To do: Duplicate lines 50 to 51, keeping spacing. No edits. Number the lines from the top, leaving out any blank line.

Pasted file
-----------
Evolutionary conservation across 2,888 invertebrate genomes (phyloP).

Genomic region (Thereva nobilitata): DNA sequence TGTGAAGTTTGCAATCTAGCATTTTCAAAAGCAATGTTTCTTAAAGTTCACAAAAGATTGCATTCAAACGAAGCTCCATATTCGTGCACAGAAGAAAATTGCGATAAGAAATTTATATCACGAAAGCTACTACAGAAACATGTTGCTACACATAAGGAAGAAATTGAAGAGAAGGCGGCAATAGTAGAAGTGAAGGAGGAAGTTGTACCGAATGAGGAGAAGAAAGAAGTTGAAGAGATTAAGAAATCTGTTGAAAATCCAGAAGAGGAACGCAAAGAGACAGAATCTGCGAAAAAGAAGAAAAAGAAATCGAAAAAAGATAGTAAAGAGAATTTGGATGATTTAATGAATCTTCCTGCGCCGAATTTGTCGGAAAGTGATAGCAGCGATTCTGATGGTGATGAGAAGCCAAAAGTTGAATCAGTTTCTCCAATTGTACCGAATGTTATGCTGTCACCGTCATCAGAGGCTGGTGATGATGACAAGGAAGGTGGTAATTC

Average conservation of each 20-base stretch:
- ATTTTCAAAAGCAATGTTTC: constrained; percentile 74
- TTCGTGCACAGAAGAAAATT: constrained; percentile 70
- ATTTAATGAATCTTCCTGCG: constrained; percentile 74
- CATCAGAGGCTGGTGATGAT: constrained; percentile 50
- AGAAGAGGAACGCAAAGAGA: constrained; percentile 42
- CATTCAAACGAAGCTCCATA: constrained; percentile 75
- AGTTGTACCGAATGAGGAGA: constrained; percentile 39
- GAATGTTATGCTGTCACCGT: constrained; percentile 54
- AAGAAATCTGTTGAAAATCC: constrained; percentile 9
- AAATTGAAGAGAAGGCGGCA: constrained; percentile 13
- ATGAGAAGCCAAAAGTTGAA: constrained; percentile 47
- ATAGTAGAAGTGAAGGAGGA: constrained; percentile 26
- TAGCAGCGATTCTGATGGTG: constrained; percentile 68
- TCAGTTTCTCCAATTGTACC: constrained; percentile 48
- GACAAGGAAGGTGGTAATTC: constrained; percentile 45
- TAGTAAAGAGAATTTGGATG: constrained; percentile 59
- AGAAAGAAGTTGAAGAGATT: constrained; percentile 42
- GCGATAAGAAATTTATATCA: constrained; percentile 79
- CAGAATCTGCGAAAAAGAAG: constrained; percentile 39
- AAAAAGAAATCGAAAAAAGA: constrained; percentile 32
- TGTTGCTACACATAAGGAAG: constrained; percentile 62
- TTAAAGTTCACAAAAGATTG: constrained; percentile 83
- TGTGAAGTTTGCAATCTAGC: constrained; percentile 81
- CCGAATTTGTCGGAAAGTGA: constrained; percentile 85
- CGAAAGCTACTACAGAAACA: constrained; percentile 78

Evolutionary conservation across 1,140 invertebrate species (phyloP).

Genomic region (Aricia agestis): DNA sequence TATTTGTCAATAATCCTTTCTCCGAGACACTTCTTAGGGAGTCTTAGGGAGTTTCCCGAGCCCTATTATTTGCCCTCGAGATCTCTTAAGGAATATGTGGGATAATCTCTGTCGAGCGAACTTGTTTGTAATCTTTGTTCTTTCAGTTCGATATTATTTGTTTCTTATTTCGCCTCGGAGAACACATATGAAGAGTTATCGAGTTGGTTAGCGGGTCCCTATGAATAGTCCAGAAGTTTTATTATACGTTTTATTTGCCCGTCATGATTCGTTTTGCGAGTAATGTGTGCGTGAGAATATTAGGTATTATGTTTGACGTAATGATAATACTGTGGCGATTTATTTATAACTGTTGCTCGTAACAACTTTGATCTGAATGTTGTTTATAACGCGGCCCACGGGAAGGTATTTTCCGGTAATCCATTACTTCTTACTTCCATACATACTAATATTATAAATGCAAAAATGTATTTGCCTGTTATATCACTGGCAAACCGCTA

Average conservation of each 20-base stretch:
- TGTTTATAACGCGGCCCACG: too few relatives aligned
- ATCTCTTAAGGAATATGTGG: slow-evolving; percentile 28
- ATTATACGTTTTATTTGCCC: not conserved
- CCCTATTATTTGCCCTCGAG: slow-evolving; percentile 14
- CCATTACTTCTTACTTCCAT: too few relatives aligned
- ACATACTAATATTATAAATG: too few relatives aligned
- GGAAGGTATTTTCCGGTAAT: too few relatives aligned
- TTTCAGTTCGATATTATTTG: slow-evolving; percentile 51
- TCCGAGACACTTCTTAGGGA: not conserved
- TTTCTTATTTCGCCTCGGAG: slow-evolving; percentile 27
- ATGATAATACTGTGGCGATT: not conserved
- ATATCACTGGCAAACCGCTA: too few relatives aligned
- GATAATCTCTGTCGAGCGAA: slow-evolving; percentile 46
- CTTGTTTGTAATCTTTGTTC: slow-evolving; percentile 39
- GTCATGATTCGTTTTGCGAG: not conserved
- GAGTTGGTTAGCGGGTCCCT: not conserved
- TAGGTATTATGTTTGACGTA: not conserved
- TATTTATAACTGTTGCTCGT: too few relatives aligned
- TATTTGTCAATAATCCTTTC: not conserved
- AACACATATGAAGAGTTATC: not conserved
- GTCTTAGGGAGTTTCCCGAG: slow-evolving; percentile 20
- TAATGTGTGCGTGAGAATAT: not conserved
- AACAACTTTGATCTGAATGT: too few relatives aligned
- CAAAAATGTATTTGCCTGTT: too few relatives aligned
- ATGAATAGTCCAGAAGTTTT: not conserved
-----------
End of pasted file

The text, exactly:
- TATTTGTCAATAATCCTTTC: not conserved
- AACACATATGAAGAGTTATC: not conserved